Work can actually protect your mental health. Approximately 60% of the global population is in work. Having a job to go to where we can thrive and gain job satisfaction provides us with a livelihood, but it also gives us:
- A sense of purpose
- A boost to our confidence
- The opportunity to form positive relationships
- A feeling of being part of a community
- A routine to follow
That all being said, some factors can negatively impact our mental health at work. In this article, we will explore the complex relationship between what we do and how we think and feel.
The Link Between Work and Mental Health
There’s a strong connection between mental health and work – but the end result can vary widely based on who you are and what you do.
For people with mental health conditions, the right workplace can aid recovery and offer a sense of inclusion. It can help build confidence and give meaning to people’s lives.
From an employer’s perspective, a healthy working environment with a positive safety culture attracts workers. It improves staff retention, minimises internal conflicts and tensions while boosting productivity and creativity. Sickness absence related to mental health disorders in particular, will see a reduction too.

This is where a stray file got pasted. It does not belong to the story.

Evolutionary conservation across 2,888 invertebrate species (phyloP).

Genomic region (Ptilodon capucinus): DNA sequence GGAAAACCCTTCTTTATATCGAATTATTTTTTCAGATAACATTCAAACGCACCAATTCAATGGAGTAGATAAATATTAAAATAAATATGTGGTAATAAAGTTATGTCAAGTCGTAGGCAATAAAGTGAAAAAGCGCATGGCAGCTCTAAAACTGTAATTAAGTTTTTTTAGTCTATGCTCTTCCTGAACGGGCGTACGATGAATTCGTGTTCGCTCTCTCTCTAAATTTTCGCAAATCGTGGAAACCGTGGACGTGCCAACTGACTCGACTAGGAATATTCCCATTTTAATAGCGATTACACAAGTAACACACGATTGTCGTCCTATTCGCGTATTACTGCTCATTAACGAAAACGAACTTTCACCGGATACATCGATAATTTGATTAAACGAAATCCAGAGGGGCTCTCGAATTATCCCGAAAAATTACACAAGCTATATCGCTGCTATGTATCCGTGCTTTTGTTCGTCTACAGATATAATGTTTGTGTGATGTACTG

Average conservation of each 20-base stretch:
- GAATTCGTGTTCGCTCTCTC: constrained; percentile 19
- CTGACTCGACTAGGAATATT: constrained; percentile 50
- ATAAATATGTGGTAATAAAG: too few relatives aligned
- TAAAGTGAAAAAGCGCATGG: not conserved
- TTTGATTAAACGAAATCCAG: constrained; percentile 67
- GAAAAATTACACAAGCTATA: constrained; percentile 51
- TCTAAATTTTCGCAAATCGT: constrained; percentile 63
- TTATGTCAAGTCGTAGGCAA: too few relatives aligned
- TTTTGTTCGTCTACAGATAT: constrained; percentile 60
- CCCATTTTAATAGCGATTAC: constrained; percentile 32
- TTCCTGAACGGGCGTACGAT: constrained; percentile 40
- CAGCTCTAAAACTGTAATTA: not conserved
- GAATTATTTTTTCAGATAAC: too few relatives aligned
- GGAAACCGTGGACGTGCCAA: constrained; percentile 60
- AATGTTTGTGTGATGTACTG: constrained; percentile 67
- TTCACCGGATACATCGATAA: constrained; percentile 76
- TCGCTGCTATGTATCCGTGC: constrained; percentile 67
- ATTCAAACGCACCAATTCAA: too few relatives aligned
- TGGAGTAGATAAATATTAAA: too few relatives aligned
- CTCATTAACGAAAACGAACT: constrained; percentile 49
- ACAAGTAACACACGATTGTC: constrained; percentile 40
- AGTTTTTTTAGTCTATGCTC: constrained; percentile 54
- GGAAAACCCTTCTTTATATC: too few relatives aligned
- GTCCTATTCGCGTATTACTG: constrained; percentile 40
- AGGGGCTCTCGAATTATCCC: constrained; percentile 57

But, as many of us know, work can also impact our mental health negatively. If we work in adverse work environments, it won’t take long before we see a decline in our mental health. Factors like long hours, understaffing and general lack of support can weigh us down mentally.
Not feeling content or safe at work can lead to mental health problems such as depression and anxiety. It can also lead to substance abuse.
The average person spends 90,000 hours over their lifetime in work. That’s a third of our time on this planet. Not being happy during this time can lead to misery.
For many of us, we work to sustain our lives. Lives filled with numerous costs, including accommodation, healthcare, utilities and childcare. Because we know these costs are necessary and not going away any time soon, we must have fulfilling work lives. If we don’t, life and work can seem like a chore.
Mental health in the workplace is something that all employers must take seriously.
Employees with poor mental health are more likely to take time off work. Their productivity levels will decline and they may end up leaving. According to recent research, the average cost of replacing an employee who leaves a company can be between 33% to an eye-watering 200% of the employee’s annual salary.
Workplace Risk Factors for Mental Health
So, it’s clear that prioritising a positive workplace for mental health is a must, both for employees and employers. But, how do you make that happen?
Consider these risk factors that can lead to poor mental health at work:
- Lack of time and personal boundaries – being contactable and contacted 24/7
- Long hours with little flexibility